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Did you retweet the video clip of the Ms Anambra saga? What about the Slut-Shaming [email protected] Facebook? If you did, then you just took part in revenge porn, mob action and an unhealthy dose of slut-shaming. It’s that simple.

Simply put, slut-shaming is the idea of shaming and/or attacking a woman or a girl for being sexual, having one or more sexual partners, acknowledging sexual feelings, and/or acting on sexual feelings. In Nigeria, it’s a national pass-time. We do it without a second thought. The politics of respectability always plays a safe hand, as we criticise the the supposed “wild woman” for having too many sexual partners. There is no specified number to determine how many is “too many”; we just assume. 

In our society, we very much subscribe to “the implication that if a woman has sex that traditional society disapproves of, she should feel guilty and inferior” (Alon Levy, Slut Shaming). It is damaging not only to the girls and women targeted, but to women in general and society as a whole. It should be noted that slut-shaming can occur even if the term “slut” itself is not used.

Yep, we use other terms. Ashawo is a regular word that comes up when engaged in a heated discussion with a man and he is losing. He vomits it out without thinking. The idea, to make you loose your dignity, embarrass you and shame you into compliance.

The double standards when it comes to alluding to adults’ body count has reached pandemic proportions. Women bear the brunt of judgement while men often go scot-free. Often times, entire careers are denigrated for this reason. For instance, many women in creative careers like acting and singing are deemed to be “loose” and assumed to have had a host of supposed lovers. Somehow, such concerns do not seem to arise when it comes to their male colleagues and, even then, sexual experience is not treated as a negative thing.

The already toxic climate of slut-shaming is exacerbated by wider access to smart phones with in built video cameras, social media lifestyle of young people and the incessant demand to document everything you do both in private and in public. This gives rise to “revenge porn”: women being shamed by having intimate videos of them leaked without their permission.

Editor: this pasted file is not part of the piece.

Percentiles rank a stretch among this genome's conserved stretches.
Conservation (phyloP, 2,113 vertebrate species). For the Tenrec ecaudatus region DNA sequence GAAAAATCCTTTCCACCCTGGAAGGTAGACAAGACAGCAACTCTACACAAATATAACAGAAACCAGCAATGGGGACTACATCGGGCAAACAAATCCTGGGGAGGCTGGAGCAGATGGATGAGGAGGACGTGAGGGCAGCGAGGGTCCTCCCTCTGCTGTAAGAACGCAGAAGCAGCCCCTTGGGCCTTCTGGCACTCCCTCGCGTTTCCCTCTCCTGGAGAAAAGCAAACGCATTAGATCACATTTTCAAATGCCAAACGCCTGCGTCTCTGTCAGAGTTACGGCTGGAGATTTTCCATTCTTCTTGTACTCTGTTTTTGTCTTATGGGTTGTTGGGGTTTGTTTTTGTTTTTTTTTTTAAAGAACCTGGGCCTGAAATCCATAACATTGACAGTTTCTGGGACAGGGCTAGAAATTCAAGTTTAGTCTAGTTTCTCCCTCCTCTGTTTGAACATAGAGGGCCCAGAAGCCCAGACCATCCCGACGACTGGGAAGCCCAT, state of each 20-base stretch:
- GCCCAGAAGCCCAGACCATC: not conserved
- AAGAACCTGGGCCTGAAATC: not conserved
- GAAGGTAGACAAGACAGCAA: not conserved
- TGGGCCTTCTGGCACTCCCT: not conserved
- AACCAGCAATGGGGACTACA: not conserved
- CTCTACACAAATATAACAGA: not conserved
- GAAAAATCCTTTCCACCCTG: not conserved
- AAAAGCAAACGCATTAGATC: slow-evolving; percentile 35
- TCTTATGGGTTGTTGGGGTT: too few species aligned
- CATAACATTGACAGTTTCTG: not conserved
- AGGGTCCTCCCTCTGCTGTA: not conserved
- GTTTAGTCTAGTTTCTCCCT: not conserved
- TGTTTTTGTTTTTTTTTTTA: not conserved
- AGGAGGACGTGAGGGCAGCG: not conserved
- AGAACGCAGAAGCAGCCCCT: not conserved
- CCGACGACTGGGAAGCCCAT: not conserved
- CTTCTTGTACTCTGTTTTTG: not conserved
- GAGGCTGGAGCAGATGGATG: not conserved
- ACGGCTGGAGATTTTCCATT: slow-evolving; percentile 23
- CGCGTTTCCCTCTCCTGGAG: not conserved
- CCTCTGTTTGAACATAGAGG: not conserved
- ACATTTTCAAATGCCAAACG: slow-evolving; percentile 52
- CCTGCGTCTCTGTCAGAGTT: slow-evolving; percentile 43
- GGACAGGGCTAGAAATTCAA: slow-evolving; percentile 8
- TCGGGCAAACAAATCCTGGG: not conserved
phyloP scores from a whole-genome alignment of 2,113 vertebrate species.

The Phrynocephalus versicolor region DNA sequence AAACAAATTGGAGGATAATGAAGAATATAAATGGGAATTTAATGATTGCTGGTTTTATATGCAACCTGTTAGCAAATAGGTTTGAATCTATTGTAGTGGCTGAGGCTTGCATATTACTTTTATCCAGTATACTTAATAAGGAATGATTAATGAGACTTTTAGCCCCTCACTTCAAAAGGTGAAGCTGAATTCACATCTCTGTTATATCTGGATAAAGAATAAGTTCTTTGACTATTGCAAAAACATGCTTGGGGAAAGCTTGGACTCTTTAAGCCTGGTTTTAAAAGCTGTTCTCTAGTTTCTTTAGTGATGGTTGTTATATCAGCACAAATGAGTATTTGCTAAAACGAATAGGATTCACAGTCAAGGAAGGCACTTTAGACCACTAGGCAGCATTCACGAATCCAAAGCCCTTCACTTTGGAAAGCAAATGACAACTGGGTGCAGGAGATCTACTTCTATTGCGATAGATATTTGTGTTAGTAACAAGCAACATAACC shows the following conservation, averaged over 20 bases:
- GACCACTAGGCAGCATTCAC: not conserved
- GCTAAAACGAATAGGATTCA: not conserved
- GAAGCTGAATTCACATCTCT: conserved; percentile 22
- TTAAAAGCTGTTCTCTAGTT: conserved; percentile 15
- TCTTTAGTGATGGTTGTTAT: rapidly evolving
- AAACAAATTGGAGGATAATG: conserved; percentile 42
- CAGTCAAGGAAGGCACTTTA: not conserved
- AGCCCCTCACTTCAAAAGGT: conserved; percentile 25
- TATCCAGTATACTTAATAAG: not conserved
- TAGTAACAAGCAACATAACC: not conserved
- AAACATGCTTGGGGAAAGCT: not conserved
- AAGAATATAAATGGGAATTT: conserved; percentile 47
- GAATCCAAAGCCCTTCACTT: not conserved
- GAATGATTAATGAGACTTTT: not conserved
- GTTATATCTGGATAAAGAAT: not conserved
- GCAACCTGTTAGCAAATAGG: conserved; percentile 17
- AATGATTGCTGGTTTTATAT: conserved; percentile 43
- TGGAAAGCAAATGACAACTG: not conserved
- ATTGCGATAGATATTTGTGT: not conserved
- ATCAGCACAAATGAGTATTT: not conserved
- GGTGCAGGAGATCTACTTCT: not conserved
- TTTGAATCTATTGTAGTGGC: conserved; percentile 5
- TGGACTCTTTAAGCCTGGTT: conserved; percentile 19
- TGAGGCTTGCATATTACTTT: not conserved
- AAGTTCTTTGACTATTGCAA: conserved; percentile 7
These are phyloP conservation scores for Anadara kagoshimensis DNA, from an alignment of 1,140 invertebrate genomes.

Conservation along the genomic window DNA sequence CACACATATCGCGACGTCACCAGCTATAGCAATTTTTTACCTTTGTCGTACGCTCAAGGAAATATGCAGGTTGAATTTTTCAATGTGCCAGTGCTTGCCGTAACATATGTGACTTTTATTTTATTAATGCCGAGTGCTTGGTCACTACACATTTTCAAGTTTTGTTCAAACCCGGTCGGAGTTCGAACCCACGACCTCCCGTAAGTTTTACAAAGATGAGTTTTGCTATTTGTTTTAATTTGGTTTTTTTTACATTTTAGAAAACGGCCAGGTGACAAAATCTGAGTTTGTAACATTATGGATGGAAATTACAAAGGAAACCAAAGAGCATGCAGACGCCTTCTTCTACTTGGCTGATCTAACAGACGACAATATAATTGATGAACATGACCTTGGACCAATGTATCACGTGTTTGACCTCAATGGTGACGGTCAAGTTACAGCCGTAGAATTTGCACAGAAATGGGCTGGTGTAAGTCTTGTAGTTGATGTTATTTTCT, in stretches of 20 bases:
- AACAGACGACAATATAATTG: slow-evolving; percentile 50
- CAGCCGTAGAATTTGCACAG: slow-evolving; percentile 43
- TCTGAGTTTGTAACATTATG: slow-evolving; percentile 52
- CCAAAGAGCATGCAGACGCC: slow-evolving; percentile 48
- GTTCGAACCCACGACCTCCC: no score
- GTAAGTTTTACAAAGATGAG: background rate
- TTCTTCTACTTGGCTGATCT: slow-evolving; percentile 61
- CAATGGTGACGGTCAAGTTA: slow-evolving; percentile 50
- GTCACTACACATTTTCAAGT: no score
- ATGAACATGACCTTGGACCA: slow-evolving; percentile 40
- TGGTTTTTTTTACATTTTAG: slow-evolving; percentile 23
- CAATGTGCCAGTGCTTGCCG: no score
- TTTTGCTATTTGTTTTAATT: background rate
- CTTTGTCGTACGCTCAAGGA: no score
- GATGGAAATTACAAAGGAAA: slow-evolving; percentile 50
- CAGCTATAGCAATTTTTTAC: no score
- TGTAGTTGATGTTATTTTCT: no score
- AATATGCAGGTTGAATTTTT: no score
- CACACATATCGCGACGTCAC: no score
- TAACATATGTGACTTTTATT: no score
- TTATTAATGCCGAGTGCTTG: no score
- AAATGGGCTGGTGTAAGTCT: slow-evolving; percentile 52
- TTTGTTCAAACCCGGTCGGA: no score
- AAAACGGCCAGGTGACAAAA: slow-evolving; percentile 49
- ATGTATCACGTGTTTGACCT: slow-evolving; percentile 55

By sharing such images and revelling in another woman’s humiliation, you are part of the problem. If you have felt the need to slut-shame a woman for sexual choices you disagree with, or comment on someone being “loose” and possibly having many sexual partners when you really know nothing about their private lives, you are part of the problem.

All of these acts of control on the bodily integrity of females – whether your sister, aunty, wife or fiancee – are all forms of violence against women, and in many cases result in mob action. The very desire to define what women can or cannot wear and do gives rise to the culture that feeds revenge porn.

So where do we go from here? Do we need laws in place to protect women against revenge porn leaks? The current Cyber Crimes Act 2015 does not make any mention of using social media as a form of revenge porn neither is it inferred. There are corresponding sections that address other forms of violence in relation to Child pornography – see section 23.

However, in other places such as the UK, engaging in revenge porn is considered a criminal act with the necessary penalties for offenders. This is an entry point for organisations and individuals engaged in legislative advocacy to begin the debate on amending the Cyber Crimes Act to reflect such changes.

Will this Act serve as a deterrent? The jury is still out on this. In its current form, I’m not sure. Either way, there is a wider responsibility for all of us who use any form of social media not to share revenge porn images we get even though said images may tickle or titillate our curiosity.

Another question to ponder is where do victims go? There are few places run by the government, where victims can seek help. However, a few organisations working on wider sexual violence issues are beginning to address this. One such organisation is Project Alert Violence against women.

Well, the reality is far from encouraging. Certainly, much more needs to be done to tackle this problem – and the work falls on both the government and everyday individuals. As adults over 18, let’s discuss this. What do you all think about revenge porn and slut-shaming? Please refrain from abusive language and trolling for those who speak their truth. 

Responses

  1. Don Flowers
    You are right, the double standard truly sucks.

    Though I do not subscribe to a high body count, I find it distasteful that a woman would be assaulted and insulted because of her sexual history.

    My motto is: let he who has not sinned throw the first stone

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  2. Sassy Bahristah
    Wellllll…perhaps women should refrain from making “home-videos” if you get my drift. Cos I can’t do revenge porn if you don’t give me ammunition to do so. Nude pics, sex tapes etc, has to stop cos no matter how much you”loved” your partner at that point in time, there are no guarantees.
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  3. Olive
    The truth is, we dabbled into the internet world and have used it to perpetrate a lot of different things that we dont even understand the implications. However, it is not just our society that is guilty of this. the internet world as a whole is. Internet/social media is a new thing and still developing, hence the laws that will guide these practices are yet to be born. so before then, we have to be our own guides even at the mercy of those close to us. protect yourself before the regulations find their footings.
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